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Hoyer lays out government reform blueprint

Hoyer lays out government reform blueprint
© Anna Moneymaker
Before tackling infrastructure, health care and the rest of an ambitious agenda should they control the House next year, Democrats first want to overhaul the way the government itself operates.
 
That one-two strategy was laid out Wednesday by Rep. Steny HoyerSteny Hamilton HoyerBudowsky: Democracy won, Trump lost, President Biden inaugurated Congressional leaders present Biden, Harris with flags flown during inauguration LIVE INAUGURATION COVERAGE: Biden signs executive orders; press secretary holds first briefing MORE (D-Md.), the minority whip, who thinks government reforms will boost the public’s trust in Congress, thereby greasing the skids for the issue-based reforms Democrats are promising if they flip the chamber in November.
 
“Our people believe their government is rigged against them,” Hoyer said during a speech, hosted by the End Citizens United Action Fund, at Union Station in Washington.
 
“This belief undermines trust in government and impedes our ability to govern.”
 
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The promise to drain the swamp of corruption and conflicts of interest is a central component of the Democrats’ midterm messaging strategy, representing one of just three major promises outlined in their “For the People” campaign.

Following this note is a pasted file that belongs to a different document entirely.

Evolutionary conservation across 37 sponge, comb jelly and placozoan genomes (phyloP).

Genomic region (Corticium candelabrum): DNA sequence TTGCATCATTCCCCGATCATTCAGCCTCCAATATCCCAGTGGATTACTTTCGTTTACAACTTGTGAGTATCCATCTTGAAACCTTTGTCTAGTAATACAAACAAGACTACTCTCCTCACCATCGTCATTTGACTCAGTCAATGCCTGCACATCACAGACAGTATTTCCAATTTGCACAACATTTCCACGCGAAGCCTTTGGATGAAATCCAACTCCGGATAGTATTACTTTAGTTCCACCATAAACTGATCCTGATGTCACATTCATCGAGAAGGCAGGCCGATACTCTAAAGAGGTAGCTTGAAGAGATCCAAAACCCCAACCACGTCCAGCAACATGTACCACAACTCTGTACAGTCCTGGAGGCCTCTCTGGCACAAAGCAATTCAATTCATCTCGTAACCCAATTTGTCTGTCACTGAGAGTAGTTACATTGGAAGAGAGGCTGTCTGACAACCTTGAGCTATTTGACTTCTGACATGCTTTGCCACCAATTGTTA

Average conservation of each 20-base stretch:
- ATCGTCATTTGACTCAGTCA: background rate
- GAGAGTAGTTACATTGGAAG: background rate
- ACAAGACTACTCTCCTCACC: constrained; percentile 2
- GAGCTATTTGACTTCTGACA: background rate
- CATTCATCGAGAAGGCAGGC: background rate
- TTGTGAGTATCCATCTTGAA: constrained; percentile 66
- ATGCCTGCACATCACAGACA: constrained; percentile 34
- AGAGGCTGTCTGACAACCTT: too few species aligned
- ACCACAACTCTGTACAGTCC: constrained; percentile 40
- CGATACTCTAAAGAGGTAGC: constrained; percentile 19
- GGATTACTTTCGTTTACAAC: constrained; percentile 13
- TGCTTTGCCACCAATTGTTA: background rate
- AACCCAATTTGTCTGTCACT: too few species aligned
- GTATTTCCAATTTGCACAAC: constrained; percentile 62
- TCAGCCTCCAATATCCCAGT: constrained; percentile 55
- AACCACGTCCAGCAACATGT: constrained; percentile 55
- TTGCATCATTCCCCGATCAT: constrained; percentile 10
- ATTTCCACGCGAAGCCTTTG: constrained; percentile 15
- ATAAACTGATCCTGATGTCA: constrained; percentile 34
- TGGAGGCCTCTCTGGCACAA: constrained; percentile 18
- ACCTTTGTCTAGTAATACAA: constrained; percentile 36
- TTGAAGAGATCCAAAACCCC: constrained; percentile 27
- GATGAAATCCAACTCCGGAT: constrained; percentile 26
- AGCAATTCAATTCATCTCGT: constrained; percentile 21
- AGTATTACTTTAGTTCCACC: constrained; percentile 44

The other two are reducing health care costs and increasing middle-class wages.
 
For months, Hoyer has suggested Democrats, if they win the House, would move first on efforts to bolster infrastructure projects and workforce training programs.
 
On Wednesday, he said he’s more recently come to believe that those bills — and countless others — would be easier accomplished if government reform comes first.
 
“It’s the caffeine that … energizes those issues,” he said. “People want to know from the very beginning that you’re going to operate honestly for them. So whatever you propose — whether it’s on health care, whether it’s on jobs, or the environment, or whatever — your interest is them."
 
“That’s why it’s important to move that first.”
 
Hoyer is focusing broadly on three areas: limiting the influence of money in politics, making it easier to vote and adopting tougher ethics rules for Washington policymakers. If the House flips, he wants to lump the three together and adopt the package in the earliest days of the next Congress.
 
“People need to see that we’re serious,” he said.
 
The fights are hardly new.
 
Since 2010, when the Supreme Court handed down its Citizens United decision allowing unrestricted and anonymous campaign spending by corporations and unions, Democrats have fought unsuccessfully to reverse it.
 
Now, as then, their proposed reform vehicle is the Disclose Act, which doesn’t cap corporate campaign spending, but requires donors to reveal themselves — a notion that’s anathema to top Republicans like Senate Majority Leader Mitch McConnellAddison (Mitch) Mitchell McConnellBiden leans on Obama-era appointees on climate Kentucky Republican committee rejects resolution urging McConnell to condemn Trump impeachment Calls grow for 9/11-style panel to probe Capitol attack MORE (R-Ky.).